While the overall rainfall increases, it actually decreases during the dry period from June to October. This dry period is the most important growth time of the crop as it’s vital to stimulate the flowering of the coffee plant. The level of flowering depends largely on the volume and frequency of heavy rainfall during this period. Less rainfall simply means fewer flowers. Compounded with the fact that much of the crop is cultivated by streams that derive their water from rainfall, irrigation to the crop will also be reduced.


  • The average temperature increase is 2.3 C passing through an increment of 1.3 C in 2030.


At 23 C and above, the coffee plant's metabolism starts to increase, leading to a failure to accumulate the right mix of aromatic compounds that deliver coffee's distinctive taste. Higher temperatures will affect both the yield and quality of coffee.

If we look at the images below, we can see the areas of cultivated land that are well suited to the coffee plant today, and how they will be effected by climate change in 2030 & 2050.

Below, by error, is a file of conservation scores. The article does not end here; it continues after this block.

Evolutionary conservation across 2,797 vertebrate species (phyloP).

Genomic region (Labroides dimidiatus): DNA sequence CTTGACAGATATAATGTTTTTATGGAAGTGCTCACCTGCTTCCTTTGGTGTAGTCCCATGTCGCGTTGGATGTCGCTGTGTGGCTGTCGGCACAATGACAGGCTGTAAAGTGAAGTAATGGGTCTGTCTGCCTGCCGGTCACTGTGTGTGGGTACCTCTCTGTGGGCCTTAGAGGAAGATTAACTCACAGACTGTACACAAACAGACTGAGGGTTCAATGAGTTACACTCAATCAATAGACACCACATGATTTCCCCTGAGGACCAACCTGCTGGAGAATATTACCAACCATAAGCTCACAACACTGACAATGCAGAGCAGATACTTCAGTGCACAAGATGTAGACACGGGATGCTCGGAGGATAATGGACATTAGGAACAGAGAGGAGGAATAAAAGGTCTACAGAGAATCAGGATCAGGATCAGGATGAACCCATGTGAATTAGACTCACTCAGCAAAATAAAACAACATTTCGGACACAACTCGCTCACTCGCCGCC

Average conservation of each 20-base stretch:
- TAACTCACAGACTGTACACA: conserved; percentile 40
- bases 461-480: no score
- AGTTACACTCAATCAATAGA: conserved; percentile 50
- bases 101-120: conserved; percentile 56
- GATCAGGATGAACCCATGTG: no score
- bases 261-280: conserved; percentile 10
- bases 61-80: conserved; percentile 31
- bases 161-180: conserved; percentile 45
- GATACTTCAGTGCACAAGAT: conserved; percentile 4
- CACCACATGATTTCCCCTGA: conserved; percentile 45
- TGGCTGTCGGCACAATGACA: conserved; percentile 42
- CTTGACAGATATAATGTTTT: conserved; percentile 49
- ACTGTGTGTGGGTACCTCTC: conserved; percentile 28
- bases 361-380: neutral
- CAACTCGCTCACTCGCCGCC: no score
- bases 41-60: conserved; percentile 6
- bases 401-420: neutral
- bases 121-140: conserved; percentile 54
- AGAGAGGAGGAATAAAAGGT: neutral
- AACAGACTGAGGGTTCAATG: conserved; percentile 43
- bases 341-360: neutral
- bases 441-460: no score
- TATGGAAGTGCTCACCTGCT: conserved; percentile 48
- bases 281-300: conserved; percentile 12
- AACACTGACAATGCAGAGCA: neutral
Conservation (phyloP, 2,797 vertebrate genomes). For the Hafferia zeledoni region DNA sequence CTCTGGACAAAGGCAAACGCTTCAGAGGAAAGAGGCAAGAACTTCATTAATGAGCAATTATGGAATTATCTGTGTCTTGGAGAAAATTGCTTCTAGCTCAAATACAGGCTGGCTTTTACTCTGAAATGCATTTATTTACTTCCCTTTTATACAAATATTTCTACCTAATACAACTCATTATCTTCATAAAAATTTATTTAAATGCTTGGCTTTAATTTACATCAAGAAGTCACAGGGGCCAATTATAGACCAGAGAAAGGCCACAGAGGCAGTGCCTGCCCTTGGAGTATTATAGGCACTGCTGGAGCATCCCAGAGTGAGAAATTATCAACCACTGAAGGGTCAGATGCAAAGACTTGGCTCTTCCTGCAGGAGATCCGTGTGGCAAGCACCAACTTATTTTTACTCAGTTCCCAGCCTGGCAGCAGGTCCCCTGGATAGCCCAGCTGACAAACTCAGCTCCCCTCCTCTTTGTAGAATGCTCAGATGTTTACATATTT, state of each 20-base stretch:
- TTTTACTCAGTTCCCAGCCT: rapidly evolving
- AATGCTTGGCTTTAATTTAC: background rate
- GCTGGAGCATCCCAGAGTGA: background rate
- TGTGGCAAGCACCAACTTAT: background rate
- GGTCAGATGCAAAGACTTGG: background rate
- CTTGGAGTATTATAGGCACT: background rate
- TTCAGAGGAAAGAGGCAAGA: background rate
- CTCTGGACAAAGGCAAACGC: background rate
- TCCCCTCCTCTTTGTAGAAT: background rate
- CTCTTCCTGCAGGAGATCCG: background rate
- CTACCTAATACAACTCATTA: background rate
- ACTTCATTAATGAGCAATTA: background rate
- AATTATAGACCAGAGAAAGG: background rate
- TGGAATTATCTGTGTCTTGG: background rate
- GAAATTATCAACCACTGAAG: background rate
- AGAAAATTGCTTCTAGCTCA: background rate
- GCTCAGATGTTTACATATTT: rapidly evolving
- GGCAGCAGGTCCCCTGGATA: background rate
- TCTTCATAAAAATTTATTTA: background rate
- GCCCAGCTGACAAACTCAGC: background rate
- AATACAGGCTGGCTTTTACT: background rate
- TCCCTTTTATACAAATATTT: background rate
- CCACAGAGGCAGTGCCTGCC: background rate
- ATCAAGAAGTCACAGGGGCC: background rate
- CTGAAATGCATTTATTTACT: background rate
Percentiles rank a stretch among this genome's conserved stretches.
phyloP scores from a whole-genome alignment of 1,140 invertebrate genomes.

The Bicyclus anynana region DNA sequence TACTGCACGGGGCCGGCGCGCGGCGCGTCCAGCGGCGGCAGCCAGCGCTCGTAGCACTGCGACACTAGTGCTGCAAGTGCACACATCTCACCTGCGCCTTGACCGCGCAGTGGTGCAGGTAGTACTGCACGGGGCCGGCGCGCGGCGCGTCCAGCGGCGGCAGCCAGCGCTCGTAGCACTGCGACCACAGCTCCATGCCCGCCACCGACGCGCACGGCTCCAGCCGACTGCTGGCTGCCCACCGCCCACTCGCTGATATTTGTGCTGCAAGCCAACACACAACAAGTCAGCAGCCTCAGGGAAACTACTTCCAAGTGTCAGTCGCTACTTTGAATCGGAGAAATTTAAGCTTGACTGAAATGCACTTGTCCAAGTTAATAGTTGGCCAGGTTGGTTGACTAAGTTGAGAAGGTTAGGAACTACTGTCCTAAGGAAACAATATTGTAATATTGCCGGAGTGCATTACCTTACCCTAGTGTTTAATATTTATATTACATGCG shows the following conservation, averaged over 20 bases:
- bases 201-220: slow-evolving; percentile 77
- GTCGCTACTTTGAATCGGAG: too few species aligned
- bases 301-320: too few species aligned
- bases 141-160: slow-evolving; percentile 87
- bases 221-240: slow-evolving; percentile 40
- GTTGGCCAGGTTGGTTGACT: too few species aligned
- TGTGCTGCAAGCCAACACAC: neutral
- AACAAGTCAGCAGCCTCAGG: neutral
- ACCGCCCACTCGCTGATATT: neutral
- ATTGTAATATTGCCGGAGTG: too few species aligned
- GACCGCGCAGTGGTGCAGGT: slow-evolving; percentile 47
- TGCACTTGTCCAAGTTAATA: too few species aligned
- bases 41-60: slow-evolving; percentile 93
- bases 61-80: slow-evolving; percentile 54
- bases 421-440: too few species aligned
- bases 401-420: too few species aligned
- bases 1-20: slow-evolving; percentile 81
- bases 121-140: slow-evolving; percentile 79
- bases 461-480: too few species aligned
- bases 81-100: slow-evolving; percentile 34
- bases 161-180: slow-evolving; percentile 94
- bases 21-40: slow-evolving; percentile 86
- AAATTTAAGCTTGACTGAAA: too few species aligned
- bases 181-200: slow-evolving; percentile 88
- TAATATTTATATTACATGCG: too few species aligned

* Area of land suitable for coffee production: Present day



* Area of land suitable for coffee production: 2030



* Area of land suitable for coffee production: 2050



By the year 2050 only areas at a higher altitude (especially round Mount Kilimanjaro in the north east and Lake Victoria in the south) will be suitable for coffee production.

Today the optimum height for coffee production is at 900-1,800 meters above sea level, by 2050 and with the increase in temperature, the height will increase to anywhere between 1,400 – 2,500 meters.

With much of these higher latitudes protected by forestry commissions, much of the land is unlikely to be turned into farms.